A fiber of a map f:X->Y is the preimage of an element y in Y. That is,

 f^(-1)(y)={x in X:f(x)=y}.

For instance, let X and Y be the complex numbers C. When f(z)=z^2, every fiber consists of two points {z,-z}, except for the fiber over 0, which has one point. Note that a fiber may be the empty set.

In special cases, the fiber may be independent, in some sense, of the choice of y in Y. For instance, if f is a covering map, then the fibers are all discrete and have the same cardinal number. The example f(z)=z^2 is a covering map away from zero, i.e., f(z)=z^2 from the punctured plane C-{0} to itself has a fiber consisting of two points.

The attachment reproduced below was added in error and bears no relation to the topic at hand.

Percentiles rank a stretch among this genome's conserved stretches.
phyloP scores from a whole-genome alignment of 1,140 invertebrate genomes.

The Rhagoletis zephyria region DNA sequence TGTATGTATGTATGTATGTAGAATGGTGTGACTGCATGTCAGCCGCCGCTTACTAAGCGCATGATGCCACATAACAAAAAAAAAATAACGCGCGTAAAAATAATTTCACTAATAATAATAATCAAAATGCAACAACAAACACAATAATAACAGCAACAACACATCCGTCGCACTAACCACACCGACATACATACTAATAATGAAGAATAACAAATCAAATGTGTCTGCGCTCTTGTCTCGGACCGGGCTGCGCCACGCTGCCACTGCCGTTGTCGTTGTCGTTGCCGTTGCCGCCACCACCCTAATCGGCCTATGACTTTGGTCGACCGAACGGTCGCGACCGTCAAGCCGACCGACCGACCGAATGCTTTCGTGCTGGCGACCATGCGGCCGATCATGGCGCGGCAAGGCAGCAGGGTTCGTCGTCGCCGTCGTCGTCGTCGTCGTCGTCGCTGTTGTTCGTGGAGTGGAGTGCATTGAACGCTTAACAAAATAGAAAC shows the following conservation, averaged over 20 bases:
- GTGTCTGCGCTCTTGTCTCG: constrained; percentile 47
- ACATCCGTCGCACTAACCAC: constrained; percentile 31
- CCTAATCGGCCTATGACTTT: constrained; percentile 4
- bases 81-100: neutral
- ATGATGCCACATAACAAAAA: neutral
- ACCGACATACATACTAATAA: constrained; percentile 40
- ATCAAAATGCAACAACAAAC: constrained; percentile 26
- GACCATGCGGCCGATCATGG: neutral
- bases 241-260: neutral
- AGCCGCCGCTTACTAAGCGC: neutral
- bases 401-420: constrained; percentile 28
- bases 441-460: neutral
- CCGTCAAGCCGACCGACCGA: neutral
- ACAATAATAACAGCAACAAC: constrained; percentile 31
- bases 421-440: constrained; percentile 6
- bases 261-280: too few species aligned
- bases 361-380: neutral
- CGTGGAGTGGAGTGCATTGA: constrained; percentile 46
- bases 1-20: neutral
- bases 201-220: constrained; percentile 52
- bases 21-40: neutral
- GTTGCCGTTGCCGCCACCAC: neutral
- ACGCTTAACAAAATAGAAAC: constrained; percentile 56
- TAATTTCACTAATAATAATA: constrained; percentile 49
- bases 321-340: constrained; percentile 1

When pi:E->M is a fiber bundle, then every fiber is isomorphic, in whatever category is being used. For instance, when E is a real vector bundle of bundle rank k, every fiber is isomorphic to R^k.

See also

Bundle Rank, Complex Number, Covering Map, Fiber Bundle, Map, Whitney Sum

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Cite this as:

Weisstein, Eric W. "Fiber." From MathWorld--A Wolfram Web Resource.

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